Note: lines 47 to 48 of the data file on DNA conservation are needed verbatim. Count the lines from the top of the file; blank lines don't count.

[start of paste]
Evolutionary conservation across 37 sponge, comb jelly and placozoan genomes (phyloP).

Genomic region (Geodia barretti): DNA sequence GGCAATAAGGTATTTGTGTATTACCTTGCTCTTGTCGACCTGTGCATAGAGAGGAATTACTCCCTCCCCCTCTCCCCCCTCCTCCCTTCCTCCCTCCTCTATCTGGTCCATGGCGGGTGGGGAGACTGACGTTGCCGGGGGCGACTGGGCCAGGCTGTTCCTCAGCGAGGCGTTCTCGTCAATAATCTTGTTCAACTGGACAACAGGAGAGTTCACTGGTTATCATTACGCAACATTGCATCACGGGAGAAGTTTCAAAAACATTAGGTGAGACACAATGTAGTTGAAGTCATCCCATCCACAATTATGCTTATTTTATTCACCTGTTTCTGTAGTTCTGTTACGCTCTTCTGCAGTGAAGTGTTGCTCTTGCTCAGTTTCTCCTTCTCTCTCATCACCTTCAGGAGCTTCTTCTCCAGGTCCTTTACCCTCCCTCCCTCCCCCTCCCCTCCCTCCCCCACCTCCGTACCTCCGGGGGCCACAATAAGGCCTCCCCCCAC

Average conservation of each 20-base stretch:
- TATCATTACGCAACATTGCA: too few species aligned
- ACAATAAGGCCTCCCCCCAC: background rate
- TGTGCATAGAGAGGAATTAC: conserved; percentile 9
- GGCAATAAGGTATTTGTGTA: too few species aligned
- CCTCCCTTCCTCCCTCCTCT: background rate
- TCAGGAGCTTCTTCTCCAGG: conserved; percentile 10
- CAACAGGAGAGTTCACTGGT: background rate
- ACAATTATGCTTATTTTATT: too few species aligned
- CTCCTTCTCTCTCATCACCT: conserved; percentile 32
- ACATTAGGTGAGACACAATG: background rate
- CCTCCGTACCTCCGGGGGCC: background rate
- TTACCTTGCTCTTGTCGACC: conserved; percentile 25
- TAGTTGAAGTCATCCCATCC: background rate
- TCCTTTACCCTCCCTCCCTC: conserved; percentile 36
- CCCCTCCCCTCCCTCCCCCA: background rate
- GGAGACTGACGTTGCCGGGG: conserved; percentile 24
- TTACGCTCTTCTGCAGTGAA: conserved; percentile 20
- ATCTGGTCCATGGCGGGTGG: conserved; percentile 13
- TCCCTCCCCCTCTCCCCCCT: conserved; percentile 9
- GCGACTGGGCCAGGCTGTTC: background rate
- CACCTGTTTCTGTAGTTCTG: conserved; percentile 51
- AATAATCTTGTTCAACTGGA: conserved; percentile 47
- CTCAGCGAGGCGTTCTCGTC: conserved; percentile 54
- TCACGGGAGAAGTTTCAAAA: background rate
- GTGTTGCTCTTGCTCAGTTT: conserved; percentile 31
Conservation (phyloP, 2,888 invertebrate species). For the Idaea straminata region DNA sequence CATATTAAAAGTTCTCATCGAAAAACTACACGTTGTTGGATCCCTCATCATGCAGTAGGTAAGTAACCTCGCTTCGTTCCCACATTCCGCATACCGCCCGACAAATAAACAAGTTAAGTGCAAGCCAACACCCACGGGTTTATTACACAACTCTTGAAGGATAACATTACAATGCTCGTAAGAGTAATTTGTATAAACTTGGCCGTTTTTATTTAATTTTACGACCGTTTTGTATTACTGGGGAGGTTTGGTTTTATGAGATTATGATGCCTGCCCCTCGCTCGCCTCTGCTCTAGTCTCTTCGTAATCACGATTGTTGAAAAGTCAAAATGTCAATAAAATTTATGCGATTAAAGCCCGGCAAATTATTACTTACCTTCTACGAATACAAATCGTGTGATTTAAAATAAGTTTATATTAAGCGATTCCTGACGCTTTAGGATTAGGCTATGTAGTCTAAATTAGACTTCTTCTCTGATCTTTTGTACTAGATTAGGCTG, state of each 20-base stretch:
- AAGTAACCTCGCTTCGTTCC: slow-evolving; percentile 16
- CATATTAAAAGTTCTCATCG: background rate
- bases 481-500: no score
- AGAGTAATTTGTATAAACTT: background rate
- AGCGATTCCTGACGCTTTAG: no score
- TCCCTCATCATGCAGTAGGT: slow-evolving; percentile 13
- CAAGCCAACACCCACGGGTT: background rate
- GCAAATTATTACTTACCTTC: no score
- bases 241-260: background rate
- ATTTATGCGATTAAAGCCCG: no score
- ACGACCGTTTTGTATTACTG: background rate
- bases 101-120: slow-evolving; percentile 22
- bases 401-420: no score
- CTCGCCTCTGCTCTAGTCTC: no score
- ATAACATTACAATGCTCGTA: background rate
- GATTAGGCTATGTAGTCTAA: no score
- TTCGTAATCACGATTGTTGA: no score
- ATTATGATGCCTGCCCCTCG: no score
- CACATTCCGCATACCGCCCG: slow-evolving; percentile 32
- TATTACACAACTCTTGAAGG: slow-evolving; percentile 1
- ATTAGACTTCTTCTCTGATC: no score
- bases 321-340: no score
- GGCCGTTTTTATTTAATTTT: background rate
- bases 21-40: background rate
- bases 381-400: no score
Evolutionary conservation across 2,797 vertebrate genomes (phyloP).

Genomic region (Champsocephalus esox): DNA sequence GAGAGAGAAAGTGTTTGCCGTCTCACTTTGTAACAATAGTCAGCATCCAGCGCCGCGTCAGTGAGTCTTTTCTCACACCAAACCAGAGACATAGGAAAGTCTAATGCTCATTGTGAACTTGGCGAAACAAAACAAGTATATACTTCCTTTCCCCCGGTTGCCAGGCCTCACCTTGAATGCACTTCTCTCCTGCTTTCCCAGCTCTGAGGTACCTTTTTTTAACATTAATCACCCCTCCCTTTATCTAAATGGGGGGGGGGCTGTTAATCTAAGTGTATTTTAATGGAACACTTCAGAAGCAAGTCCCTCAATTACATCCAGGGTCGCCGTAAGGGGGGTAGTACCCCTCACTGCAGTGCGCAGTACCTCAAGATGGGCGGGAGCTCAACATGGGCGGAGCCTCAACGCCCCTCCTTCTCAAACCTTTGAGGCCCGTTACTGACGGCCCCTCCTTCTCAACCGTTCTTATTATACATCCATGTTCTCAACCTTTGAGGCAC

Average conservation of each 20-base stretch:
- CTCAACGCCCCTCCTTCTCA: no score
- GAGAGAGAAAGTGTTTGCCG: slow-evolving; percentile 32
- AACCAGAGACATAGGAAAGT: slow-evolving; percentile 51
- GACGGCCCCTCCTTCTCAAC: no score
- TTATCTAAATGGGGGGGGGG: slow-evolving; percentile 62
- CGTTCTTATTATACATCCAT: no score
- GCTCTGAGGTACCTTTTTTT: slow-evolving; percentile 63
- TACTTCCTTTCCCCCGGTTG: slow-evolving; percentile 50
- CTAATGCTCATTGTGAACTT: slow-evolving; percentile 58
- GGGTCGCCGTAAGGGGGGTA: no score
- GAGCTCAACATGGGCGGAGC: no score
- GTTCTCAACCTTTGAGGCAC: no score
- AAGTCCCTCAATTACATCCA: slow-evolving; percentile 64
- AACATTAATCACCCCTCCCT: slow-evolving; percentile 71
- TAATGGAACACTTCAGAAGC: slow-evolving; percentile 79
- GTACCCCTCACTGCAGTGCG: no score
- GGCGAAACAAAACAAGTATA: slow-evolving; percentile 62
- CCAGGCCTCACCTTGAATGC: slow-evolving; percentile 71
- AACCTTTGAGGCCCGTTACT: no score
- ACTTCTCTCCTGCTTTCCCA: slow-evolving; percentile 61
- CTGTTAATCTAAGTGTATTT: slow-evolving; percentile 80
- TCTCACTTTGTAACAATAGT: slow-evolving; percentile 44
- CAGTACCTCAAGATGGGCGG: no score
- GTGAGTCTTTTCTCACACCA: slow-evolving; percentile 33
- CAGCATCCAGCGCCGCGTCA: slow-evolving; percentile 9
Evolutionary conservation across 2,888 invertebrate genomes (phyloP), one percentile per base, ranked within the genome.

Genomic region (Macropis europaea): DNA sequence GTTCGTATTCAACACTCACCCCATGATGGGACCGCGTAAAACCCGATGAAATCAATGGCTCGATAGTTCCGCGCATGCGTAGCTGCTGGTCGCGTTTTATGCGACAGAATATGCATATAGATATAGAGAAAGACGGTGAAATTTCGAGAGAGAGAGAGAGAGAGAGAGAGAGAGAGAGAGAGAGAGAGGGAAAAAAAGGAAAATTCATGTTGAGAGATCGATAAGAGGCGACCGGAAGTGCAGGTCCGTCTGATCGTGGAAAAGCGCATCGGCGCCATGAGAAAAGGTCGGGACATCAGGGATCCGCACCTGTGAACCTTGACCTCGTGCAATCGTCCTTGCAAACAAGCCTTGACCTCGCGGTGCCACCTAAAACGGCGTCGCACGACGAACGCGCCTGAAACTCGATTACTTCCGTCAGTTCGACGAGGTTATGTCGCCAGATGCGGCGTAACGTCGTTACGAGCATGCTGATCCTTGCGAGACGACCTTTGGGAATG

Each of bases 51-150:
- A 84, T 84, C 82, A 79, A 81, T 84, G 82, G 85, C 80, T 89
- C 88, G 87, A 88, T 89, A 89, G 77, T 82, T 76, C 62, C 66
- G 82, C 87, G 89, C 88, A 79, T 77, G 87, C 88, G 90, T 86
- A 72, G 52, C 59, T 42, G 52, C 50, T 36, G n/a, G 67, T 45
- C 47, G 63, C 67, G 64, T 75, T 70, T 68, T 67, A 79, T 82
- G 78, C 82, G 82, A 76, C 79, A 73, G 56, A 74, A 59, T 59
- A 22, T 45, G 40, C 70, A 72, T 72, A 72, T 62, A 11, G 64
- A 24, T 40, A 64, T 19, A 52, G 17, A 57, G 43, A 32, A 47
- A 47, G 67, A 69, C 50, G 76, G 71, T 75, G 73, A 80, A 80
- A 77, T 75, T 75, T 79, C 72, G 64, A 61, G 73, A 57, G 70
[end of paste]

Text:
- ATTATGATGCCTGCCCCTCG: no score
- CACATTCCGCATACCGCCCG: slow-evolving; percentile 32